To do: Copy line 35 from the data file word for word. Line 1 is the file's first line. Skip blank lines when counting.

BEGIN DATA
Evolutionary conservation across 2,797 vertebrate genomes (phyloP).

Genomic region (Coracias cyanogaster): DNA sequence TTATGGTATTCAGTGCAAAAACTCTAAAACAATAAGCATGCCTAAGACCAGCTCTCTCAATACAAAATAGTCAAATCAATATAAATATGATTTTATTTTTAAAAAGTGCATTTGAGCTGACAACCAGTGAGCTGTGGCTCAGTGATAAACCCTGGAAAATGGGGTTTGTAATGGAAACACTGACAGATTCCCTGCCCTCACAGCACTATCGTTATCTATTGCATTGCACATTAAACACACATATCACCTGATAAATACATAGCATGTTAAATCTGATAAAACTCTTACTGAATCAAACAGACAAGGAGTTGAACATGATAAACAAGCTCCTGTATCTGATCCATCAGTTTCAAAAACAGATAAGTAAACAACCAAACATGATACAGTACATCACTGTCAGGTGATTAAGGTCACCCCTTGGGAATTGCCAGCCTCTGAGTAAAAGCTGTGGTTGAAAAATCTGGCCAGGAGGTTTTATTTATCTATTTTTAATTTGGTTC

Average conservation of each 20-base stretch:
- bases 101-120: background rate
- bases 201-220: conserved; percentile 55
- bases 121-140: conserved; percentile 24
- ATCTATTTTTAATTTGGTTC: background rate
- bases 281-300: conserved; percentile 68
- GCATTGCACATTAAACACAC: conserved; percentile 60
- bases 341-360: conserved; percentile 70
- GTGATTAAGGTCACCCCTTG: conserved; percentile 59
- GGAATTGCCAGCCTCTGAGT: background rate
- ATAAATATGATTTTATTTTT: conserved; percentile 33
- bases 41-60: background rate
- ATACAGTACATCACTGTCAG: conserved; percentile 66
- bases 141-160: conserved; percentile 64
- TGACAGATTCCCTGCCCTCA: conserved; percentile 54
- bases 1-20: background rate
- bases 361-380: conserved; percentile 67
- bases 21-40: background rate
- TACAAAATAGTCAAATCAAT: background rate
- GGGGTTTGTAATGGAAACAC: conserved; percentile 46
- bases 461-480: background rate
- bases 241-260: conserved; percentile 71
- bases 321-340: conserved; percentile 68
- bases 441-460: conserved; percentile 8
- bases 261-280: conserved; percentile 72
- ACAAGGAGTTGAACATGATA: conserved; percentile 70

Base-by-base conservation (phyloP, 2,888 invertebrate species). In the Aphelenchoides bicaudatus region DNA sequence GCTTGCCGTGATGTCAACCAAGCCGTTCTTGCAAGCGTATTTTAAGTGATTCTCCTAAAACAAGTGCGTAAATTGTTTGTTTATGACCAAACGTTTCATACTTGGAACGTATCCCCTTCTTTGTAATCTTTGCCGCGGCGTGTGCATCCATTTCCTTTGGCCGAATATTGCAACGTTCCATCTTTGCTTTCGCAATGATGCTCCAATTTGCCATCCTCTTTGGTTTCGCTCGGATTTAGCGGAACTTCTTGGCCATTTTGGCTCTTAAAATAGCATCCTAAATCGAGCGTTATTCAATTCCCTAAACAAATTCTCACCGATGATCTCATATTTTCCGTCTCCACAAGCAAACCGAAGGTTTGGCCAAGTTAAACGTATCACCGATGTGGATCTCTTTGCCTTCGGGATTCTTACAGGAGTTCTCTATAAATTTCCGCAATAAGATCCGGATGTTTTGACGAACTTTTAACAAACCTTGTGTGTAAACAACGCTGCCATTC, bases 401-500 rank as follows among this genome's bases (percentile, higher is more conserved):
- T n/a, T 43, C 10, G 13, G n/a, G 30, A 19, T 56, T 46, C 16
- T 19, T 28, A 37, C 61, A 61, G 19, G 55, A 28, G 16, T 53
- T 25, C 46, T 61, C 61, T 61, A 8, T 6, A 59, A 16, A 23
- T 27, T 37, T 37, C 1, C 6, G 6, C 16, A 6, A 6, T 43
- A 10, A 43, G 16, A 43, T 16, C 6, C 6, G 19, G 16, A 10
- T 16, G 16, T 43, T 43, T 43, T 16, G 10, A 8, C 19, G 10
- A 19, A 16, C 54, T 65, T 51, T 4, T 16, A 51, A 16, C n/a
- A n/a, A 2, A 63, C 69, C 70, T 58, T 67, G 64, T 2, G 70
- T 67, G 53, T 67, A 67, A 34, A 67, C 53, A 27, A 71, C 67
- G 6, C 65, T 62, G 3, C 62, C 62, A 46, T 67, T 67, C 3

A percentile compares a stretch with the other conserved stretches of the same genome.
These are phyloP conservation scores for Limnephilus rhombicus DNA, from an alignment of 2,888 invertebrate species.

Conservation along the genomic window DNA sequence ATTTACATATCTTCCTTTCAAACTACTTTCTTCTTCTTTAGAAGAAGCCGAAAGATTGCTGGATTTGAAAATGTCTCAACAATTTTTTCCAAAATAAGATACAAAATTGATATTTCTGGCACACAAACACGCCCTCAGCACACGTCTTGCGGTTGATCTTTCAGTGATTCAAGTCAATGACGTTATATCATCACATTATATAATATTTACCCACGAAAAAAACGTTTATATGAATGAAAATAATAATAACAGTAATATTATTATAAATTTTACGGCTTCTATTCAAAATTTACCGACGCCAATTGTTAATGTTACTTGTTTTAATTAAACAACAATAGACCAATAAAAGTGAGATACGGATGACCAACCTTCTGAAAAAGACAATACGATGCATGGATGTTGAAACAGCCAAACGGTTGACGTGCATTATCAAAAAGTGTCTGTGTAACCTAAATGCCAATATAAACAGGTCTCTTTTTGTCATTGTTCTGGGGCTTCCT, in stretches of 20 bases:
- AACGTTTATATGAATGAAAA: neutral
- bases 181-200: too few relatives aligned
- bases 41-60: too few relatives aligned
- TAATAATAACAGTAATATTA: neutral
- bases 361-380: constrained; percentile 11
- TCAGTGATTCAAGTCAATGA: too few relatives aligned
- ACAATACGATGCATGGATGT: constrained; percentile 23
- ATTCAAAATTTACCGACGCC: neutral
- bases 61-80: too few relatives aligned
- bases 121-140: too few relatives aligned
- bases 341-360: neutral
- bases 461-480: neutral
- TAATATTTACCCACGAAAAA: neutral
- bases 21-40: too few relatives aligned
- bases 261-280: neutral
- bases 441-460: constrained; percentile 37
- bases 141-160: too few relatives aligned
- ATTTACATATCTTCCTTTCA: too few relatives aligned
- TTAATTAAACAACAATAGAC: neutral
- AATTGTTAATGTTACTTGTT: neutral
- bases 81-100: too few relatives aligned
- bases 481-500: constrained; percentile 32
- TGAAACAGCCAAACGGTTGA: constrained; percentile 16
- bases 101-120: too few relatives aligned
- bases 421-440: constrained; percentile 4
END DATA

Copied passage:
- T 16, G 16, T 43, T 43, T 43, T 16, G 10, A 8, C 19, G 10